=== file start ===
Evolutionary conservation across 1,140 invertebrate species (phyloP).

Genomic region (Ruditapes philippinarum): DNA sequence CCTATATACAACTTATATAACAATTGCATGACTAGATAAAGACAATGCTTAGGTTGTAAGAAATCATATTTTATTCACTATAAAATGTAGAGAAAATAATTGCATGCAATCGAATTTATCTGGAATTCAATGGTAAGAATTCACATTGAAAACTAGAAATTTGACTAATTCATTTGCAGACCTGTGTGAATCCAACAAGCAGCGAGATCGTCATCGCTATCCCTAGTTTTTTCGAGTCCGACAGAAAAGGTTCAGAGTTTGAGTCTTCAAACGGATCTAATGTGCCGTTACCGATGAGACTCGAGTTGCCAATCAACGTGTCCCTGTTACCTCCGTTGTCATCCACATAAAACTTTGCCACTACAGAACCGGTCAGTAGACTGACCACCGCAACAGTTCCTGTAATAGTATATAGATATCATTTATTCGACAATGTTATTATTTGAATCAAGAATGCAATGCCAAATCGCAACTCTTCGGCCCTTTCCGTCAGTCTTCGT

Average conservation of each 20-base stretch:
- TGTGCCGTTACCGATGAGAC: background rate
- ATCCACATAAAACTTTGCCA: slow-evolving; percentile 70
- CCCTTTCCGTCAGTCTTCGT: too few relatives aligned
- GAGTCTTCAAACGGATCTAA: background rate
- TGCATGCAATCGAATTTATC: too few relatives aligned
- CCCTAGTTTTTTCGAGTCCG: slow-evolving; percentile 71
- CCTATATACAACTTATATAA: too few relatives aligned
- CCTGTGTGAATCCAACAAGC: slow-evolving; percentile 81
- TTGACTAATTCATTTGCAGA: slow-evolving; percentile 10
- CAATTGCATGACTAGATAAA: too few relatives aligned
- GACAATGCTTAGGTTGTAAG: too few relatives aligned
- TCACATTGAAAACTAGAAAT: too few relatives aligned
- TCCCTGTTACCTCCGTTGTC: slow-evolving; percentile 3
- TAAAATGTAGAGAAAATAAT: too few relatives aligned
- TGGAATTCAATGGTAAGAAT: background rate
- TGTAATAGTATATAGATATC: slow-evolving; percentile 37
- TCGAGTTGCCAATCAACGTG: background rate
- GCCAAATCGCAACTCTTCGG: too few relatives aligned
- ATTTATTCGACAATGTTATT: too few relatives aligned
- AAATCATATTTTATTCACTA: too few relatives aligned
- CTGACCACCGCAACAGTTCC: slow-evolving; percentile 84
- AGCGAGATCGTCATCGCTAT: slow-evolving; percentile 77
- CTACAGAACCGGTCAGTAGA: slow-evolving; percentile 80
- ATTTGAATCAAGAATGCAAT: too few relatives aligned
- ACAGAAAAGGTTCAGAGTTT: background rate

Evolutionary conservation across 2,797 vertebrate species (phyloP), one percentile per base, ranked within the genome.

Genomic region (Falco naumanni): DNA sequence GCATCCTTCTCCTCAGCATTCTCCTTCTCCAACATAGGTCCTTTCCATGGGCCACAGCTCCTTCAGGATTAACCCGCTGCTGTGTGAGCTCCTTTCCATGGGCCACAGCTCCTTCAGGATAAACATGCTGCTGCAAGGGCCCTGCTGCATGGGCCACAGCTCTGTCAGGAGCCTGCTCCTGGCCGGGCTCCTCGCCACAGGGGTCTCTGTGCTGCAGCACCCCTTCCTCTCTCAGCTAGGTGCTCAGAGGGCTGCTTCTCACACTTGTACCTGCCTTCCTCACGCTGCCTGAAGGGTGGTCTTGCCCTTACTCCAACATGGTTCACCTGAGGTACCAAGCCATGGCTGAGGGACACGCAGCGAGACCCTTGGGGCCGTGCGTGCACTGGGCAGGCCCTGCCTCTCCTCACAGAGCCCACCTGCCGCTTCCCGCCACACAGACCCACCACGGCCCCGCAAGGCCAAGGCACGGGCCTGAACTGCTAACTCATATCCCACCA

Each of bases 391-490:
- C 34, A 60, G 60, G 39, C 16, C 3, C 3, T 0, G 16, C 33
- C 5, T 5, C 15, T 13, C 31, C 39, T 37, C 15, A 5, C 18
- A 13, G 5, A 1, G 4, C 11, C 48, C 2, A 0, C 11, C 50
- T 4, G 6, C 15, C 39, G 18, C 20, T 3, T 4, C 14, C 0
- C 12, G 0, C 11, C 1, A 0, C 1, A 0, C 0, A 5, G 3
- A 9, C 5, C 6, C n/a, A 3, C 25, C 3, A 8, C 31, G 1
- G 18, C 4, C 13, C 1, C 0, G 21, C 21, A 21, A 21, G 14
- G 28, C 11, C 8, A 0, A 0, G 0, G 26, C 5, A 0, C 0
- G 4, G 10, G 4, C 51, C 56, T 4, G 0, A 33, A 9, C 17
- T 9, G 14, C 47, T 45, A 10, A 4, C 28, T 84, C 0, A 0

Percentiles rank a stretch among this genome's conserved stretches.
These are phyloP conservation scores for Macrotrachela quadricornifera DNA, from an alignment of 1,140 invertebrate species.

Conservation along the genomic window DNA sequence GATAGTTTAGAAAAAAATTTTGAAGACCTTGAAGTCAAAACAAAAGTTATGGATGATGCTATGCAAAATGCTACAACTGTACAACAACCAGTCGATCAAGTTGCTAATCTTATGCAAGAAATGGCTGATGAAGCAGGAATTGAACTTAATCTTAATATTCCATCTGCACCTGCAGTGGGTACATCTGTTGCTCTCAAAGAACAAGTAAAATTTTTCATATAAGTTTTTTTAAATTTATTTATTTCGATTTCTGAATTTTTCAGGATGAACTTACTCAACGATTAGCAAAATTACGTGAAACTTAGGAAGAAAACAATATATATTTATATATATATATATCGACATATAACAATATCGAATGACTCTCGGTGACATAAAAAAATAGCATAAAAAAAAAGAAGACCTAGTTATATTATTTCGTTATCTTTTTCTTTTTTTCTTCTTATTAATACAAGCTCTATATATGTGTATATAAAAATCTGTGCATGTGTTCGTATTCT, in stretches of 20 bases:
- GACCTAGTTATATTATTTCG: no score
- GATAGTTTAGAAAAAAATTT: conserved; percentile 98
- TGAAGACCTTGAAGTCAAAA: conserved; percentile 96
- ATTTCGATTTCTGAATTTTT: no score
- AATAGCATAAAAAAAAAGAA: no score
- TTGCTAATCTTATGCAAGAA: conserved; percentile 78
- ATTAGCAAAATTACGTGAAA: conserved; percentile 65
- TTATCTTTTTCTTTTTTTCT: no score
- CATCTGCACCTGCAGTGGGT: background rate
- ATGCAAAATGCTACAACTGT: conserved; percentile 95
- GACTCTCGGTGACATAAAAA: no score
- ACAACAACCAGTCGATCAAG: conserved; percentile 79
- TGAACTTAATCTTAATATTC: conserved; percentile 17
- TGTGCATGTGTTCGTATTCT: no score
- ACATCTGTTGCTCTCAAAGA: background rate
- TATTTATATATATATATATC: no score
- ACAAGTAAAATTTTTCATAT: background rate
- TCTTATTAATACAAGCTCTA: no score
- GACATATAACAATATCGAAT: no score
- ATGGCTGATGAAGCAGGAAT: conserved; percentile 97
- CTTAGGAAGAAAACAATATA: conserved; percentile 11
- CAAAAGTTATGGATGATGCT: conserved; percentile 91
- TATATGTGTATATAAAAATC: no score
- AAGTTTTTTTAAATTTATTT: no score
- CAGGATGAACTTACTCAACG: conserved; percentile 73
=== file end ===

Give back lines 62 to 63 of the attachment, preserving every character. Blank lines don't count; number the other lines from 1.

- TCTTATTAATACAAGCTCTA: no score
- GACATATAACAATATCGAAT: no score